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Real Math Mastery, Part 1

One of the best educators in the world of math, Marilyn Burns, has been working for years on quick ways to check whether children have grasped the big ideas of math. Her conclusion? Often, students with fantastic test scores still lack basic concepts! To see the difference between understanding and merely calculating!

If your child is struggling to memorize math facts, chances are the real problem is one of the big math concepts I’ve been discussing in my last couple of blogs. And you’ve got the best tool right in front of you at all times to check for understanding of the next big concept: combinations that make 5 and 10. You have your hands that naturally make these combinations!

What are combinations that make 5? Knowing that 4 + 1 and 2 + 3 and 3 + 2 and 1 + 4 all equal 5. Once your child masters this basic concept, remembering all of the addition facts becomes easier. The same is true of combinations that make 10. These are the building blocks of computation. If your child is struggling with addition, hold up 2 fingers and ask, “How many more do you need to make 5?” They’ll see the quantities, not just numerals on flashcards, and start to make sense of it all. Think of it this way:

We all know that memorizing some of the bigger numbers such as 8 +7 gets tricky for a lot of students. But, once they understand that 8 + 2 = 10, they have two ways of getting the right answer. Memorization of course, but if they forget, they can talk themselves through, “Well, 8 + 2 = 10. And 7 is 2 more than 5. So if I recombine I’ll get 10 + 2 = 15.” Sound like too much work? Not if you forgot the basic fact.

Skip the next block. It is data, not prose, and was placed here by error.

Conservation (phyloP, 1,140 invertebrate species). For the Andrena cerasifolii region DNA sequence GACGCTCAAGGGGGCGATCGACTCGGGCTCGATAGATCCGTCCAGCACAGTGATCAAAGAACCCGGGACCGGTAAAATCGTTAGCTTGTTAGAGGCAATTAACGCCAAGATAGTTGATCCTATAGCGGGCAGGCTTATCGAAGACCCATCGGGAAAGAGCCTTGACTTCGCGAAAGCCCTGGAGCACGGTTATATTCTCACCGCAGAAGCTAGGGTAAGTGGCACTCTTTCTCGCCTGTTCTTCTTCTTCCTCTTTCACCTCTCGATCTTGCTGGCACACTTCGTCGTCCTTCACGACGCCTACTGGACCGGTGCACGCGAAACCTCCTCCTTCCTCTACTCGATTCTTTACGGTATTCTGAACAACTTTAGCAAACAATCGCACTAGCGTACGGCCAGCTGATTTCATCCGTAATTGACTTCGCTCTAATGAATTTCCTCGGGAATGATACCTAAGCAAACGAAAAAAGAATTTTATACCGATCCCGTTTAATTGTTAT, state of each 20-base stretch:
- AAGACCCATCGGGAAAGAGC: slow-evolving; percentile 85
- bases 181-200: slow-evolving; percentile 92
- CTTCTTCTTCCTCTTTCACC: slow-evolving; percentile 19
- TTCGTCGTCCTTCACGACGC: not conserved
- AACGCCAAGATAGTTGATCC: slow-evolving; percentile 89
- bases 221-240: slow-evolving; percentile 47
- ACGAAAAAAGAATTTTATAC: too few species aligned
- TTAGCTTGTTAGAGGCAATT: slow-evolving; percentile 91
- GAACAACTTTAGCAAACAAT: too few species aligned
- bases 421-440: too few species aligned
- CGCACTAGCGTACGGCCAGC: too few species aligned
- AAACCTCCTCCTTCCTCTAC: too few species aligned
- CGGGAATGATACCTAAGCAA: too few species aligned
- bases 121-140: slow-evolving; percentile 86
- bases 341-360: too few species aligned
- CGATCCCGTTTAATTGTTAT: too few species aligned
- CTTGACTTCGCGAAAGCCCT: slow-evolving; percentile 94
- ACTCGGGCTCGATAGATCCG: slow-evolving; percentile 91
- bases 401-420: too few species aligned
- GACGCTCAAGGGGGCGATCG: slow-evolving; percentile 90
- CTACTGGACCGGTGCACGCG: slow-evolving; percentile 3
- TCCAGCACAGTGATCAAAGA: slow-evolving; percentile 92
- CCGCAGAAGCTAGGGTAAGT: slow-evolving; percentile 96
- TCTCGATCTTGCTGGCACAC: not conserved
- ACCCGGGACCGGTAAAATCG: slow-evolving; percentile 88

“Combinations” help students see the patterns in the facts. Brain-wise, accessing numbers in various ways means your using different parts of the brain. That makes for more synapse connections—and multiple ways to retrieve that information.

But that’s more than you need to know. More important, when a group of 8th graders struggling with algebra spent time mastering combinations of 10, guess what? All of a sudden algebra made sense as well.


In this case it’s okay to use your fingers. It’s no accident we work with base 10 numbers; those hands will work wonders in helping your child make sense of addition. And, therefore, subtraction! But here are two more ways to play with this idea:

  • Play “concentration” with just the 1-5 or 1-9 cards. Children keep cards that add to 10
  • Play “Go Fish”. Children have to ask for the card that will make a five or ten.


By Jane Kise, Ed.D. – Educational Advisor and Consultant, 
Jane  writes an insightful post every Tuesday for Kidtelligent. Jane is an educational consultant, specializing in teambuilding, coaching, and school staff development. She is also the coauthor of more than 20 books. Jane’s website  is